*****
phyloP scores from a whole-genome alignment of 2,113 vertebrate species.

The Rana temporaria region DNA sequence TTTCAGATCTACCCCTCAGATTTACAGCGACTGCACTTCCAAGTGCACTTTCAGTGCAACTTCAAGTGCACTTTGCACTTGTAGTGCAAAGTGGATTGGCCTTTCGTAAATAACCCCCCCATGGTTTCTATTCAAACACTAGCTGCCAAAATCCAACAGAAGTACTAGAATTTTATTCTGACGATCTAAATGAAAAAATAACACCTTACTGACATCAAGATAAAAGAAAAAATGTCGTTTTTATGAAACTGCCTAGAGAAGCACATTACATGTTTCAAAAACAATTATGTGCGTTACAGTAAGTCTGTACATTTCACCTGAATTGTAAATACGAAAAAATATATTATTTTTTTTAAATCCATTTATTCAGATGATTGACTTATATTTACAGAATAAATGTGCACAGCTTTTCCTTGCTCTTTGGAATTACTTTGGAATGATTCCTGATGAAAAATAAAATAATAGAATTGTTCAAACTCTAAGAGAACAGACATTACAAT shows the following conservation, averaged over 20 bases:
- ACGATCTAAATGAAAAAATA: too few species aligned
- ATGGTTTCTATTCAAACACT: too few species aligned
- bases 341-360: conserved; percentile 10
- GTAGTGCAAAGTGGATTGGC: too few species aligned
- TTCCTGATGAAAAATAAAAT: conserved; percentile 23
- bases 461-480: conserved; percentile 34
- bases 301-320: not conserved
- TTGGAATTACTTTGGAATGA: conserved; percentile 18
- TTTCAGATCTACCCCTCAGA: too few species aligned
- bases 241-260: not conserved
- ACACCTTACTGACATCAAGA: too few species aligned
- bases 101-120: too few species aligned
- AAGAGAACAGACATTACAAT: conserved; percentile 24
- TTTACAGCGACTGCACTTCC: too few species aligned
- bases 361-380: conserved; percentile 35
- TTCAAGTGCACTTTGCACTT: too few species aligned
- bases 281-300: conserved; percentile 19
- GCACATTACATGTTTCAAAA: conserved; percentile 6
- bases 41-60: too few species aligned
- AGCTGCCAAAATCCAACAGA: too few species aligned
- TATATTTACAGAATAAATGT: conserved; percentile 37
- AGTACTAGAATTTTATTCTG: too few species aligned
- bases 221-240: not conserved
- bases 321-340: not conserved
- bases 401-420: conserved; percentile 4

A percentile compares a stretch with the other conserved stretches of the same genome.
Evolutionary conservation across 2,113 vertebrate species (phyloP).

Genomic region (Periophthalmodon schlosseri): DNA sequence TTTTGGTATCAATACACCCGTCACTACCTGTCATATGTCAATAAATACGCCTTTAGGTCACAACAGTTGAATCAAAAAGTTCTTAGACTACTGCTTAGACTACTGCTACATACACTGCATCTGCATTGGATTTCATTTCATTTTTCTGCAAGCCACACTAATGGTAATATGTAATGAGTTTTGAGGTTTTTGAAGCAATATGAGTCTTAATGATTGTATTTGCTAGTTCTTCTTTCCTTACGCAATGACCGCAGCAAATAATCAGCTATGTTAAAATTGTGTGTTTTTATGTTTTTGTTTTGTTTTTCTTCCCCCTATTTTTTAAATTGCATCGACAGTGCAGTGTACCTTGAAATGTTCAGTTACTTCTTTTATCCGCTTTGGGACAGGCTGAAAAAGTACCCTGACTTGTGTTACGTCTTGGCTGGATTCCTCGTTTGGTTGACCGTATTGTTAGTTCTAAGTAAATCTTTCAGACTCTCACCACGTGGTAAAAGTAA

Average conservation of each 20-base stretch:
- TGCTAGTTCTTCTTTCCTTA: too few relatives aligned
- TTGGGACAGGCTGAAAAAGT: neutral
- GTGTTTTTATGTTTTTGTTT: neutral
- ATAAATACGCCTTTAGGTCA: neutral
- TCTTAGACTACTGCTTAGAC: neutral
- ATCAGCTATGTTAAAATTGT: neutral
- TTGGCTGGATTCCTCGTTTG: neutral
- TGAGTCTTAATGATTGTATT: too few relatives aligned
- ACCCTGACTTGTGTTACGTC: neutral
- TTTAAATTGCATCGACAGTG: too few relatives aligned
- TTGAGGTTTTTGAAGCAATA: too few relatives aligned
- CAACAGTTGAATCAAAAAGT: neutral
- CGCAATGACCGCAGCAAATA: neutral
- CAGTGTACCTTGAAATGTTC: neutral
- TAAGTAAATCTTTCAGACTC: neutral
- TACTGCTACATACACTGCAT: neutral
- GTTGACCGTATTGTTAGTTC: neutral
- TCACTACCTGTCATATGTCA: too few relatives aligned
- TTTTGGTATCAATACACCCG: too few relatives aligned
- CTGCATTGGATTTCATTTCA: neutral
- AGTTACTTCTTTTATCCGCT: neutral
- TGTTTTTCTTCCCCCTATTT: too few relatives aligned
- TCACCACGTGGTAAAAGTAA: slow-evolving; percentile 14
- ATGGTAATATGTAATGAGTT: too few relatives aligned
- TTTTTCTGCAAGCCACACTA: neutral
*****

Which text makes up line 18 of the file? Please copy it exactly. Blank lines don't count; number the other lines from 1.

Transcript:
- TTCAAGTGCACTTTGCACTT: too few species aligned